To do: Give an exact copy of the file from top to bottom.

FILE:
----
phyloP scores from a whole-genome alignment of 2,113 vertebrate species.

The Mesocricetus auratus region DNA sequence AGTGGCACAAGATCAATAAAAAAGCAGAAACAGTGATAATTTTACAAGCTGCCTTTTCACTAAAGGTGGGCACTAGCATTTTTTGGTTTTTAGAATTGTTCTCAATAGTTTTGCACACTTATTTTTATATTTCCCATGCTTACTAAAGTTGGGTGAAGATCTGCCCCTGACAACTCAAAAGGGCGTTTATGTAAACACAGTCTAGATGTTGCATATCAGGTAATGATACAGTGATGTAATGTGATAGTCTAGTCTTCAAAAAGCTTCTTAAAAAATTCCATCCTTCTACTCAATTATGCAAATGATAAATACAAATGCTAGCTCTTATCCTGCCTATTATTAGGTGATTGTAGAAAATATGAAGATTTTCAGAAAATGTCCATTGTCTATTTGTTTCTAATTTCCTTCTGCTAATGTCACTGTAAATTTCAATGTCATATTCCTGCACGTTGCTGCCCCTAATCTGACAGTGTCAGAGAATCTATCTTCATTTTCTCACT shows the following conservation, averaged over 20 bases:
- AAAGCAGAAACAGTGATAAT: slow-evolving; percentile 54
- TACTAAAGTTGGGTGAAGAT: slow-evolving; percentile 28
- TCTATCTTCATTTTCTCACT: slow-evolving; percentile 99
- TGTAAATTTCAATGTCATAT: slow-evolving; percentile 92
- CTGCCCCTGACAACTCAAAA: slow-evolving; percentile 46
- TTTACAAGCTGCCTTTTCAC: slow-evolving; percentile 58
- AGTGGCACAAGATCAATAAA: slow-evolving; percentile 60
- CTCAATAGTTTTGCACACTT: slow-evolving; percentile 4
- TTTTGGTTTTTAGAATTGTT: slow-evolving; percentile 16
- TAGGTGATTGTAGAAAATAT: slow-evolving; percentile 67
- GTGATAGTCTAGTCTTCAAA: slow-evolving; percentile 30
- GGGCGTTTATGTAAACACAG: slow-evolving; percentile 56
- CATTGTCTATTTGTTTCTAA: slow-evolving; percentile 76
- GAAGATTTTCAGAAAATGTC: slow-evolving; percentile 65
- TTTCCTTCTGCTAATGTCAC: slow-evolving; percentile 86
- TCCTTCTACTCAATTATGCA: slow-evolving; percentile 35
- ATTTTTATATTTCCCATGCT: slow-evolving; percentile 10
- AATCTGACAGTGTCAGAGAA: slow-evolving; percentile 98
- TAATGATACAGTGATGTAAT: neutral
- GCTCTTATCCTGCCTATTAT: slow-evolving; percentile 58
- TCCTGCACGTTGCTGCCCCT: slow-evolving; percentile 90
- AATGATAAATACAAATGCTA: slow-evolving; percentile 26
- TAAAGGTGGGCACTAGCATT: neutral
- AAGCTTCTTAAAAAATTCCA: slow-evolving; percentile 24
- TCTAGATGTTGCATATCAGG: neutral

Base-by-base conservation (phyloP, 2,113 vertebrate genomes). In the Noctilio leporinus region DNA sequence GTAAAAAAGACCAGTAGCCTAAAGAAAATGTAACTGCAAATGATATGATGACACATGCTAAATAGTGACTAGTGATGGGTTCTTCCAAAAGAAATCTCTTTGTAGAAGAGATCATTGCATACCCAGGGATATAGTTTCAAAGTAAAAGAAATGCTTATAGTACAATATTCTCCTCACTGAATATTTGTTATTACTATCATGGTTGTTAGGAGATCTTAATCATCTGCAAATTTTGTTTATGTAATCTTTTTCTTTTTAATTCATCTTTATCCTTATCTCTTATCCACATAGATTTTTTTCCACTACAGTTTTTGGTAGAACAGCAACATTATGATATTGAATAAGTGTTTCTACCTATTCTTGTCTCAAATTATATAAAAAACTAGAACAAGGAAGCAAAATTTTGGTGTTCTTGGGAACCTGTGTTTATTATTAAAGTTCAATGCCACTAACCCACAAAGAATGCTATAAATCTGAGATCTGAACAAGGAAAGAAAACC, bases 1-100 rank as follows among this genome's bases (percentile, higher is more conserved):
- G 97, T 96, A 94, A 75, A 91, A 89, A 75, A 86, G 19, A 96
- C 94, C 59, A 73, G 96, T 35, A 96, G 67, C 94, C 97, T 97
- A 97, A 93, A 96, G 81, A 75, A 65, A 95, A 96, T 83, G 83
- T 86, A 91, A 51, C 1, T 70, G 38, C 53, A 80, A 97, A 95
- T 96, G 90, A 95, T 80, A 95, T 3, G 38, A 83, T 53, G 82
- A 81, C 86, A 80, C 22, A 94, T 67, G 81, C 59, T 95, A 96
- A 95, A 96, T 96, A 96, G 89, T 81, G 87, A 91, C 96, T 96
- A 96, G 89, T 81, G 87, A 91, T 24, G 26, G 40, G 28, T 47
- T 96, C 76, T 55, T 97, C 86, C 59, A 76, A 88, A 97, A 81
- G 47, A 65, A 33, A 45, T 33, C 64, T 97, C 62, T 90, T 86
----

phyloP scores from a whole-genome alignment of 2,113 vertebrate species.

The Mesocricetus auratus region DNA sequence AGTGGCACAAGATCAATAAAAAAGCAGAAACAGTGATAATTTTACAAGCTGCCTTTTCACTAAAGGTGGGCACTAGCATTTTTTGGTTTTTAGAATTGTTCTCAATAGTTTTGCACACTTATTTTTATATTTCCCATGCTTACTAAAGTTGGGTGAAGATCTGCCCCTGACAACTCAAAAGGGCGTTTATGTAAACACAGTCTAGATGTTGCATATCAGGTAATGATACAGTGATGTAATGTGATAGTCTAGTCTTCAAAAAGCTTCTTAAAAAATTCCATCCTTCTACTCAATTATGCAAATGATAAATACAAATGCTAGCTCTTATCCTGCCTATTATTAGGTGATTGTAGAAAATATGAAGATTTTCAGAAAATGTCCATTGTCTATTTGTTTCTAATTTCCTTCTGCTAATGTCACTGTAAATTTCAATGTCATATTCCTGCACGTTGCTGCCCCTAATCTGACAGTGTCAGAGAATCTATCTTCATTTTCTCACT shows the following conservation, averaged over 20 bases:
- AAAGCAGAAACAGTGATAAT: slow-evolving; percentile 54
- TACTAAAGTTGGGTGAAGAT: slow-evolving; percentile 28
- TCTATCTTCATTTTCTCACT: slow-evolving; percentile 99
- TGTAAATTTCAATGTCATAT: slow-evolving; percentile 92
- CTGCCCCTGACAACTCAAAA: slow-evolving; percentile 46
- TTTACAAGCTGCCTTTTCAC: slow-evolving; percentile 58
- AGTGGCACAAGATCAATAAA: slow-evolving; percentile 60
- CTCAATAGTTTTGCACACTT: slow-evolving; percentile 4
- TTTTGGTTTTTAGAATTGTT: slow-evolving; percentile 16
- TAGGTGATTGTAGAAAATAT: slow-evolving; percentile 67
- GTGATAGTCTAGTCTTCAAA: slow-evolving; percentile 30
- GGGCGTTTATGTAAACACAG: slow-evolving; percentile 56
- CATTGTCTATTTGTTTCTAA: slow-evolving; percentile 76
- GAAGATTTTCAGAAAATGTC: slow-evolving; percentile 65
- TTTCCTTCTGCTAATGTCAC: slow-evolving; percentile 86
- TCCTTCTACTCAATTATGCA: slow-evolving; percentile 35
- ATTTTTATATTTCCCATGCT: slow-evolving; percentile 10
- AATCTGACAGTGTCAGAGAA: slow-evolving; percentile 98
- TAATGATACAGTGATGTAAT: neutral
- GCTCTTATCCTGCCTATTAT: slow-evolving; percentile 58
- TCCTGCACGTTGCTGCCCCT: slow-evolving; percentile 90
- AATGATAAATACAAATGCTA: slow-evolving; percentile 26
- TAAAGGTGGGCACTAGCATT: neutral
- AAGCTTCTTAAAAAATTCCA: slow-evolving; percentile 24
- TCTAGATGTTGCATATCAGG: neutral

Base-by-base conservation (phyloP, 2,113 vertebrate genomes). In the Noctilio leporinus region DNA sequence GTAAAAAAGACCAGTAGCCTAAAGAAAATGTAACTGCAAATGATATGATGACACATGCTAAATAGTGACTAGTGATGGGTTCTTCCAAAAGAAATCTCTTTGTAGAAGAGATCATTGCATACCCAGGGATATAGTTTCAAAGTAAAAGAAATGCTTATAGTACAATATTCTCCTCACTGAATATTTGTTATTACTATCATGGTTGTTAGGAGATCTTAATCATCTGCAAATTTTGTTTATGTAATCTTTTTCTTTTTAATTCATCTTTATCCTTATCTCTTATCCACATAGATTTTTTTCCACTACAGTTTTTGGTAGAACAGCAACATTATGATATTGAATAAGTGTTTCTACCTATTCTTGTCTCAAATTATATAAAAAACTAGAACAAGGAAGCAAAATTTTGGTGTTCTTGGGAACCTGTGTTTATTATTAAAGTTCAATGCCACTAACCCACAAAGAATGCTATAAATCTGAGATCTGAACAAGGAAAGAAAACC, bases 1-100 rank as follows among this genome's bases (percentile, higher is more conserved):
- G 97, T 96, A 94, A 75, A 91, A 89, A 75, A 86, G 19, A 96
- C 94, C 59, A 73, G 96, T 35, A 96, G 67, C 94, C 97, T 97
- A 97, A 93, A 96, G 81, A 75, A 65, A 95, A 96, T 83, G 83
- T 86, A 91, A 51, C 1, T 70, G 38, C 53, A 80, A 97, A 95
- T 96, G 90, A 95, T 80, A 95, T 3, G 38, A 83, T 53, G 82
- A 81, C 86, A 80, C 22, A 94, T 67, G 81, C 59, T 95, A 96
- A 95, A 96, T 96, A 96, G 89, T 81, G 87, A 91, C 96, T 96
- A 96, G 89, T 81, G 87, A 91, T 24, G 26, G 40, G 28, T 47
- T 96, C 76, T 55, T 97, C 86, C 59, A 76, A 88, A 97, A 81
- G 47, A 65, A 33, A 45, T 33, C 64, T 97, C 62, T 90, T 86